Who are these customers, why do they feel they need these complicated investment instruments, and why can't "non-big bad banks" compete with simplified financial products?

A lot of commentators have been operating under an assumption that complicated derivatives don't add much value to the economy, and yet firms are spending billions to continue to purchase them. Are they just being duped again or is there a method their madness?

Posted by: twweaver7777 | April 21, 2010 11:43 AM | Report abuse

"The easiest and most profitable risk-adjusted trade available for the banks is to borrow billions from the Fed — at a cost of around half a percentage point — and then to lend the money back to the U.S. Treasury at yields of around 3 percent, or higher, a moment later. The imbedded profit — of some 2.5 percentage points — is an outright and ongoing gift from American taxpayers to Wall Street."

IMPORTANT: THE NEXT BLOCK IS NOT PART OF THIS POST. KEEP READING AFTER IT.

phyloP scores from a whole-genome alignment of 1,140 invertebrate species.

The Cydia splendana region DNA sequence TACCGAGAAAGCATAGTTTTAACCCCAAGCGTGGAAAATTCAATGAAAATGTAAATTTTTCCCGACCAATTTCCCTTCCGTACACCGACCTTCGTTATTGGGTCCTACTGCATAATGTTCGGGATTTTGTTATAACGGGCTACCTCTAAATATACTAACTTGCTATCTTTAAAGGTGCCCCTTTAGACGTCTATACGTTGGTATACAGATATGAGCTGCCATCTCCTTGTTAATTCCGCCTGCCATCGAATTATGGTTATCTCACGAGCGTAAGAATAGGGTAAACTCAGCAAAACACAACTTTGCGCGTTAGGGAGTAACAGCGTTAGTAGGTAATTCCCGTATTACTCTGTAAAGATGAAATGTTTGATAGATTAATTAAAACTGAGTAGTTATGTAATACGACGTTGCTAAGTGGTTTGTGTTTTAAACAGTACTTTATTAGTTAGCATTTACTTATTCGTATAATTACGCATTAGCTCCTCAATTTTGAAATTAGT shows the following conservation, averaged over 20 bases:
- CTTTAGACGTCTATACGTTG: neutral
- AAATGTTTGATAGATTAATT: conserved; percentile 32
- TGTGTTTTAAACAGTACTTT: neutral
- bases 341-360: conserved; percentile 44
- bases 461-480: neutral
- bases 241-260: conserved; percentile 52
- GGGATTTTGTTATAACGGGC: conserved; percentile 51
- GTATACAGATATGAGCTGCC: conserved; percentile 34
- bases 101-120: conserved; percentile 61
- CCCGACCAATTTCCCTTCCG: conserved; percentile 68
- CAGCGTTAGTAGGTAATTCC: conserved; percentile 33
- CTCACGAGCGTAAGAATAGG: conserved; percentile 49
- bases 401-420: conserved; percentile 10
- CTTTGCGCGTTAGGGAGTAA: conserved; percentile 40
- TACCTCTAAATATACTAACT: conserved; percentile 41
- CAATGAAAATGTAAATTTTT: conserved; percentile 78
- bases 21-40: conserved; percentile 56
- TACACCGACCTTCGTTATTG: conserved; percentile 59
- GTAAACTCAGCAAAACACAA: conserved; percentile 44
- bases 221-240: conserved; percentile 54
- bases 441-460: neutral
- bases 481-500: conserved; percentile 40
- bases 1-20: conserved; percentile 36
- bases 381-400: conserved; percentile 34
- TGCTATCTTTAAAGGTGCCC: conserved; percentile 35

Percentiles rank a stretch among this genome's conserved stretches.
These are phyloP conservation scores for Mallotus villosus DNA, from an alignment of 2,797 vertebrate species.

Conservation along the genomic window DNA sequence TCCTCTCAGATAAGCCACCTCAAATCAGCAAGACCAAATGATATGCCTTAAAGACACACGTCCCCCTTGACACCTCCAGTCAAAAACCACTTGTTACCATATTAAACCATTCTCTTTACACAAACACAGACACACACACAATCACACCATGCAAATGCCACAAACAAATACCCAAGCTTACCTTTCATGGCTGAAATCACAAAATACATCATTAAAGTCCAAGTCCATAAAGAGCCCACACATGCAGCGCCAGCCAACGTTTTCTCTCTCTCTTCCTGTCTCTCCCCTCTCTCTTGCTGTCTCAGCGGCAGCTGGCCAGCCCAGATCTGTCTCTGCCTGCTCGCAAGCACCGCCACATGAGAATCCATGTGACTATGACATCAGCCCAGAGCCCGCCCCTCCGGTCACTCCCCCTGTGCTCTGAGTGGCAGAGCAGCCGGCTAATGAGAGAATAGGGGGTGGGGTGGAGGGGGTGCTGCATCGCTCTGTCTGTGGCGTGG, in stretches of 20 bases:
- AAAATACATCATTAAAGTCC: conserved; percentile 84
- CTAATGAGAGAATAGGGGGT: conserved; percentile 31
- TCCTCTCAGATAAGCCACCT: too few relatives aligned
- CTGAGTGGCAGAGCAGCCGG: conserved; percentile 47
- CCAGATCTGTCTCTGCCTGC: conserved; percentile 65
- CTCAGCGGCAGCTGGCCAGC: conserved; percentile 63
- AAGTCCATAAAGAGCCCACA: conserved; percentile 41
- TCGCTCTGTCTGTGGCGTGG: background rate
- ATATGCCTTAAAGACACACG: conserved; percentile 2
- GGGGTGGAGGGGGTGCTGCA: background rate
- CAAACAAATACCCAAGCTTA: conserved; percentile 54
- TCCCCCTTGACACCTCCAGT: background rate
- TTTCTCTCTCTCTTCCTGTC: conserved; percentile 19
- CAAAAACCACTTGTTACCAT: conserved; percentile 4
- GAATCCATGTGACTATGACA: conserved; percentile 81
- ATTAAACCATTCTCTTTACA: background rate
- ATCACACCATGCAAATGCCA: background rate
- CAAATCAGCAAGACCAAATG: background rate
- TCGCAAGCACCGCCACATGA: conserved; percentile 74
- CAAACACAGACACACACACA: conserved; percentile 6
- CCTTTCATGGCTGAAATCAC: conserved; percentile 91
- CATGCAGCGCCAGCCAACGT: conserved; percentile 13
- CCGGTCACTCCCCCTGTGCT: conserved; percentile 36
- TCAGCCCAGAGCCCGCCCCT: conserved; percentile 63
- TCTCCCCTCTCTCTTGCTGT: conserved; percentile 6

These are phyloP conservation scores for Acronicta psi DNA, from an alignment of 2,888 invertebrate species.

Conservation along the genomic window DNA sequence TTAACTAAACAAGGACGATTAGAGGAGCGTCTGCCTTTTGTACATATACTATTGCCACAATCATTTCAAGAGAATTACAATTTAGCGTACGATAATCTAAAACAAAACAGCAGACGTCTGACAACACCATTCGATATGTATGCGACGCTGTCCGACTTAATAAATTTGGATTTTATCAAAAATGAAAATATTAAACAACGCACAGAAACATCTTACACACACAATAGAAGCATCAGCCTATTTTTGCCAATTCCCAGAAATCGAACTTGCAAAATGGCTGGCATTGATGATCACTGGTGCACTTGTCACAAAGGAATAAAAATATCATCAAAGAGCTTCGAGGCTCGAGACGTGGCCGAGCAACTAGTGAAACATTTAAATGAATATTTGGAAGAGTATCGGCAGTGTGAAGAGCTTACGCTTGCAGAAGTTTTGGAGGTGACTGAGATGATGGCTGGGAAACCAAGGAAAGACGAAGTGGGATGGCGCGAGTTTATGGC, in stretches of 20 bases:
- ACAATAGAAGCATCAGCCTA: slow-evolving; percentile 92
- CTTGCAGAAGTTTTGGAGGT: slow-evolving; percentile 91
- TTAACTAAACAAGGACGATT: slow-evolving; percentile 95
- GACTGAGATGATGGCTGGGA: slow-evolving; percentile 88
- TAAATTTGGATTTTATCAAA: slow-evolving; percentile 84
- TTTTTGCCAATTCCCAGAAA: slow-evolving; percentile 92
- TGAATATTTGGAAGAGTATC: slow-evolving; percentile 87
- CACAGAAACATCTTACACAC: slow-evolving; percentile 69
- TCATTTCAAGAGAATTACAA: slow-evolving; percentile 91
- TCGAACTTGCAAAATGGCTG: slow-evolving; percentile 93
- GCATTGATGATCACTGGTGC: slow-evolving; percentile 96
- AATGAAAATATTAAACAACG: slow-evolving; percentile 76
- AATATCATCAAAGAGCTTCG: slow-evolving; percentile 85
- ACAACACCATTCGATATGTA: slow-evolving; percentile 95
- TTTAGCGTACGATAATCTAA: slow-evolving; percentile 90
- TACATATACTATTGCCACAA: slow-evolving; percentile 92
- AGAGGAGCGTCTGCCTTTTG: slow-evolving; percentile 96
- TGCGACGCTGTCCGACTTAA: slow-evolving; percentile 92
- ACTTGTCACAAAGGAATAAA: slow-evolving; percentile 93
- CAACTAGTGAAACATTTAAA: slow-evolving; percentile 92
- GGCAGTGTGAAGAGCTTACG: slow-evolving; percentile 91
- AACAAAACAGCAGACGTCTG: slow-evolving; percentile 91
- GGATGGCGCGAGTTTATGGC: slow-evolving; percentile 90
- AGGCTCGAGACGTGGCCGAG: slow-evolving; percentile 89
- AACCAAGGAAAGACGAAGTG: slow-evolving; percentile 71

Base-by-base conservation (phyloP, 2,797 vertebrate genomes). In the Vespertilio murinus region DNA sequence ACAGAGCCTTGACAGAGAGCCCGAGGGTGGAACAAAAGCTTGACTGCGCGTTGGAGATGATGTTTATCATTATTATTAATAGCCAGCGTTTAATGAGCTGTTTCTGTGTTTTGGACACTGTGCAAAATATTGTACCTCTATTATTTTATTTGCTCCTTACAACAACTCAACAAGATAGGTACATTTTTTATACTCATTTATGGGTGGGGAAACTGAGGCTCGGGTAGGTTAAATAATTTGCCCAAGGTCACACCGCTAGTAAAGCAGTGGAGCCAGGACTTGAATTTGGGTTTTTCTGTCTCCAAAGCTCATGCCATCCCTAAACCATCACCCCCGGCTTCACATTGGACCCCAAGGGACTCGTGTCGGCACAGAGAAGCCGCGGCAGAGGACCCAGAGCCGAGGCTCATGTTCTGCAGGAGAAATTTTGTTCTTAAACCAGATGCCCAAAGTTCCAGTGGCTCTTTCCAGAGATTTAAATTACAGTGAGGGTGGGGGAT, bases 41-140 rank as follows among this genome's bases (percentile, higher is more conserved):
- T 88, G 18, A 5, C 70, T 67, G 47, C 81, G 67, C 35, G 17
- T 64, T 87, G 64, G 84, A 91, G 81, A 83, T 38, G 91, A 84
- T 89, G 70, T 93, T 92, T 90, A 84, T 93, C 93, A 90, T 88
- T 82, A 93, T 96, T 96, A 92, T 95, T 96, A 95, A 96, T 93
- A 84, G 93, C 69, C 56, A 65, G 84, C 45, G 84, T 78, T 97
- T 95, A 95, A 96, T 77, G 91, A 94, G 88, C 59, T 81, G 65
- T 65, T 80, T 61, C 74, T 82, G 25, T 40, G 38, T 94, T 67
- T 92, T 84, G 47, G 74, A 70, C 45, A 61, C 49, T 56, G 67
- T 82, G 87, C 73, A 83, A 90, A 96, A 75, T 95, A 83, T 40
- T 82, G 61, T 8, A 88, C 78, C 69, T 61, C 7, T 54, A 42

It's worth noting that this post comes right after one about how the left handles financial crisis while the right allows them to happen. Um, Democrats control every elective branch of government, and thus all the relevant committees and appointments. So this process--of the tax payers giving money to wealth bankers in the form of this usurious shell game--is happening under the Democrats. This is "handling" the crisis?

Which, again, makes me feel that the previous posts's assertion--that the left handles financial crisis--is based on very selective inclusion of examples, and very selective interpretation of data. If you interpret things that seem as transparently insane as AAA rating junk mortgage derivatives should have been (such as the government giving the banks money to loan back to the government, that the tax payer then pays interest on) . . . if you interpret almost certainly destructive behavior as "handling the crisis" just because it is occurring post-crisis, and hasn't blown up in our faces yet, as "handling", then, okay.